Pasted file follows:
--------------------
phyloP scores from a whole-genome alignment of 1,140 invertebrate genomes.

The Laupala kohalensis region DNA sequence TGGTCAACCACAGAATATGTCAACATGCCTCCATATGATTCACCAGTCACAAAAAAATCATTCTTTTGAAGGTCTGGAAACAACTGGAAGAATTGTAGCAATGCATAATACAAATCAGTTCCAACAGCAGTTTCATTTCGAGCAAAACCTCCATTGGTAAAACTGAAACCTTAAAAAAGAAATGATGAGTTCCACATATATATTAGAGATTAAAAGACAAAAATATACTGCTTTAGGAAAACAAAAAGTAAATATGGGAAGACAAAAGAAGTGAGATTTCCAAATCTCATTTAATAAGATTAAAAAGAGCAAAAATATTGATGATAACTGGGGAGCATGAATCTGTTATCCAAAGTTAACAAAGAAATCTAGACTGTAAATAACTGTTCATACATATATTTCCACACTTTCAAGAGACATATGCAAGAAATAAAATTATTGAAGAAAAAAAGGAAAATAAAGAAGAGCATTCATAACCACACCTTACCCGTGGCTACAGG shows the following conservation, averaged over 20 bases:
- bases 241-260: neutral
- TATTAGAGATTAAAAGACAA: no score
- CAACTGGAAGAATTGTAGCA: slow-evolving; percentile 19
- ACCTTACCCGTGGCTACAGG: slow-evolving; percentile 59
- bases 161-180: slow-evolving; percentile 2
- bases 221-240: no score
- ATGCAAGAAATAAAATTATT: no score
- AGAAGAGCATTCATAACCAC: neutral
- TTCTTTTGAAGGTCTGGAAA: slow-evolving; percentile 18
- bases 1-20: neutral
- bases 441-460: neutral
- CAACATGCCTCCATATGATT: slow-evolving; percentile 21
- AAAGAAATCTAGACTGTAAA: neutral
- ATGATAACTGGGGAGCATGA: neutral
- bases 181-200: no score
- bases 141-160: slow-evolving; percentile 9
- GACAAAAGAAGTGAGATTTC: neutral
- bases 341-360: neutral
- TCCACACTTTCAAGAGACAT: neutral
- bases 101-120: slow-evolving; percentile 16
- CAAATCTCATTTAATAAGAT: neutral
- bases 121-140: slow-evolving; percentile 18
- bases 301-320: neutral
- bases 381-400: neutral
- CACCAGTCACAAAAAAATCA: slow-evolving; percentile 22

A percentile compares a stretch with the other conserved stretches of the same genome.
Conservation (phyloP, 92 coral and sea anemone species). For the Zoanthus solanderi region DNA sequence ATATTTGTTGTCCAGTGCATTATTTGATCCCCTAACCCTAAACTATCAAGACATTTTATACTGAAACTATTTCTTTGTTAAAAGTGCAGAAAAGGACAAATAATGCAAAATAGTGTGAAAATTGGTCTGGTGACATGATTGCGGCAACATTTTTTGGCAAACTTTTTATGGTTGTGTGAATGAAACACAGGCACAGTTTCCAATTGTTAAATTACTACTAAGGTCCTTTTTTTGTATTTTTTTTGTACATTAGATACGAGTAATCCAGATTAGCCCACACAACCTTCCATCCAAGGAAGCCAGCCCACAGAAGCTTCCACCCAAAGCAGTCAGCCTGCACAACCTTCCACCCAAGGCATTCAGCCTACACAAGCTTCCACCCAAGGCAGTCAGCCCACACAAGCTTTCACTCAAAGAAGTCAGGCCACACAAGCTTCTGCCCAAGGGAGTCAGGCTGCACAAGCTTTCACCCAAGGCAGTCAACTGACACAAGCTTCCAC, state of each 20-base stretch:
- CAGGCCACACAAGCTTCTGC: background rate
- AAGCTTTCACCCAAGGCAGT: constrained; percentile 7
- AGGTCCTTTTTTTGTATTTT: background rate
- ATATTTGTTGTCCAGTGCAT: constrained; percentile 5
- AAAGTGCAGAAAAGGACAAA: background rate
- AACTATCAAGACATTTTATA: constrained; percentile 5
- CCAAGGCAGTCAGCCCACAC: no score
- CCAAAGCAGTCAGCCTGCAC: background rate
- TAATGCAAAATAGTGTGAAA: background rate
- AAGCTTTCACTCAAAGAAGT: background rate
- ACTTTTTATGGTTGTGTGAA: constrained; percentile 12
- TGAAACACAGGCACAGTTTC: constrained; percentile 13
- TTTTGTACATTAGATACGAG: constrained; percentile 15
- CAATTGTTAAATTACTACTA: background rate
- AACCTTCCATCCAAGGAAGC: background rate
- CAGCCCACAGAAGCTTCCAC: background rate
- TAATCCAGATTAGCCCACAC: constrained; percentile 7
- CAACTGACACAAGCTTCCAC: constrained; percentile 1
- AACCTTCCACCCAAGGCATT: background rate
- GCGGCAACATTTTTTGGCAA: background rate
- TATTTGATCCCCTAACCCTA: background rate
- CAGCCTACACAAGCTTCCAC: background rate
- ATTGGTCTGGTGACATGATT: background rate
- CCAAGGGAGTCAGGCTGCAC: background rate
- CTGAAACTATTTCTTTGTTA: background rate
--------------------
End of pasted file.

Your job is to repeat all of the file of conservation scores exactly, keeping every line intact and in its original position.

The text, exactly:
phyloP scores from a whole-genome alignment of 1,140 invertebrate genomes.

The Laupala kohalensis region DNA sequence TGGTCAACCACAGAATATGTCAACATGCCTCCATATGATTCACCAGTCACAAAAAAATCATTCTTTTGAAGGTCTGGAAACAACTGGAAGAATTGTAGCAATGCATAATACAAATCAGTTCCAACAGCAGTTTCATTTCGAGCAAAACCTCCATTGGTAAAACTGAAACCTTAAAAAAGAAATGATGAGTTCCACATATATATTAGAGATTAAAAGACAAAAATATACTGCTTTAGGAAAACAAAAAGTAAATATGGGAAGACAAAAGAAGTGAGATTTCCAAATCTCATTTAATAAGATTAAAAAGAGCAAAAATATTGATGATAACTGGGGAGCATGAATCTGTTATCCAAAGTTAACAAAGAAATCTAGACTGTAAATAACTGTTCATACATATATTTCCACACTTTCAAGAGACATATGCAAGAAATAAAATTATTGAAGAAAAAAAGGAAAATAAAGAAGAGCATTCATAACCACACCTTACCCGTGGCTACAGG shows the following conservation, averaged over 20 bases:
- bases 241-260: neutral
- TATTAGAGATTAAAAGACAA: no score
- CAACTGGAAGAATTGTAGCA: slow-evolving; percentile 19
- ACCTTACCCGTGGCTACAGG: slow-evolving; percentile 59
- bases 161-180: slow-evolving; percentile 2
- bases 221-240: no score
- ATGCAAGAAATAAAATTATT: no score
- AGAAGAGCATTCATAACCAC: neutral
- TTCTTTTGAAGGTCTGGAAA: slow-evolving; percentile 18
- bases 1-20: neutral
- bases 441-460: neutral
- CAACATGCCTCCATATGATT: slow-evolving; percentile 21
- AAAGAAATCTAGACTGTAAA: neutral
- ATGATAACTGGGGAGCATGA: neutral
- bases 181-200: no score
- bases 141-160: slow-evolving; percentile 9
- GACAAAAGAAGTGAGATTTC: neutral
- bases 341-360: neutral
- TCCACACTTTCAAGAGACAT: neutral
- bases 101-120: slow-evolving; percentile 16
- CAAATCTCATTTAATAAGAT: neutral
- bases 121-140: slow-evolving; percentile 18
- bases 301-320: neutral
- bases 381-400: neutral
- CACCAGTCACAAAAAAATCA: slow-evolving; percentile 22

A percentile compares a stretch with the other conserved stretches of the same genome.
Conservation (phyloP, 92 coral and sea anemone species). For the Zoanthus solanderi region DNA sequence ATATTTGTTGTCCAGTGCATTATTTGATCCCCTAACCCTAAACTATCAAGACATTTTATACTGAAACTATTTCTTTGTTAAAAGTGCAGAAAAGGACAAATAATGCAAAATAGTGTGAAAATTGGTCTGGTGACATGATTGCGGCAACATTTTTTGGCAAACTTTTTATGGTTGTGTGAATGAAACACAGGCACAGTTTCCAATTGTTAAATTACTACTAAGGTCCTTTTTTTGTATTTTTTTTGTACATTAGATACGAGTAATCCAGATTAGCCCACACAACCTTCCATCCAAGGAAGCCAGCCCACAGAAGCTTCCACCCAAAGCAGTCAGCCTGCACAACCTTCCACCCAAGGCATTCAGCCTACACAAGCTTCCACCCAAGGCAGTCAGCCCACACAAGCTTTCACTCAAAGAAGTCAGGCCACACAAGCTTCTGCCCAAGGGAGTCAGGCTGCACAAGCTTTCACCCAAGGCAGTCAACTGACACAAGCTTCCAC, state of each 20-base stretch:
- CAGGCCACACAAGCTTCTGC: background rate
- AAGCTTTCACCCAAGGCAGT: constrained; percentile 7
- AGGTCCTTTTTTTGTATTTT: background rate
- ATATTTGTTGTCCAGTGCAT: constrained; percentile 5
- AAAGTGCAGAAAAGGACAAA: background rate
- AACTATCAAGACATTTTATA: constrained; percentile 5
- CCAAGGCAGTCAGCCCACAC: no score
- CCAAAGCAGTCAGCCTGCAC: background rate
- TAATGCAAAATAGTGTGAAA: background rate
- AAGCTTTCACTCAAAGAAGT: background rate
- ACTTTTTATGGTTGTGTGAA: constrained; percentile 12
- TGAAACACAGGCACAGTTTC: constrained; percentile 13
- TTTTGTACATTAGATACGAG: constrained; percentile 15
- CAATTGTTAAATTACTACTA: background rate
- AACCTTCCATCCAAGGAAGC: background rate
- CAGCCCACAGAAGCTTCCAC: background rate
- TAATCCAGATTAGCCCACAC: constrained; percentile 7
- CAACTGACACAAGCTTCCAC: constrained; percentile 1
- AACCTTCCACCCAAGGCATT: background rate
- GCGGCAACATTTTTTGGCAA: background rate
- TATTTGATCCCCTAACCCTA: background rate
- CAGCCTACACAAGCTTCCAC: background rate
- ATTGGTCTGGTGACATGATT: background rate
- CCAAGGGAGTCAGGCTGCAC: background rate
- CTGAAACTATTTCTTTGTTA: background rate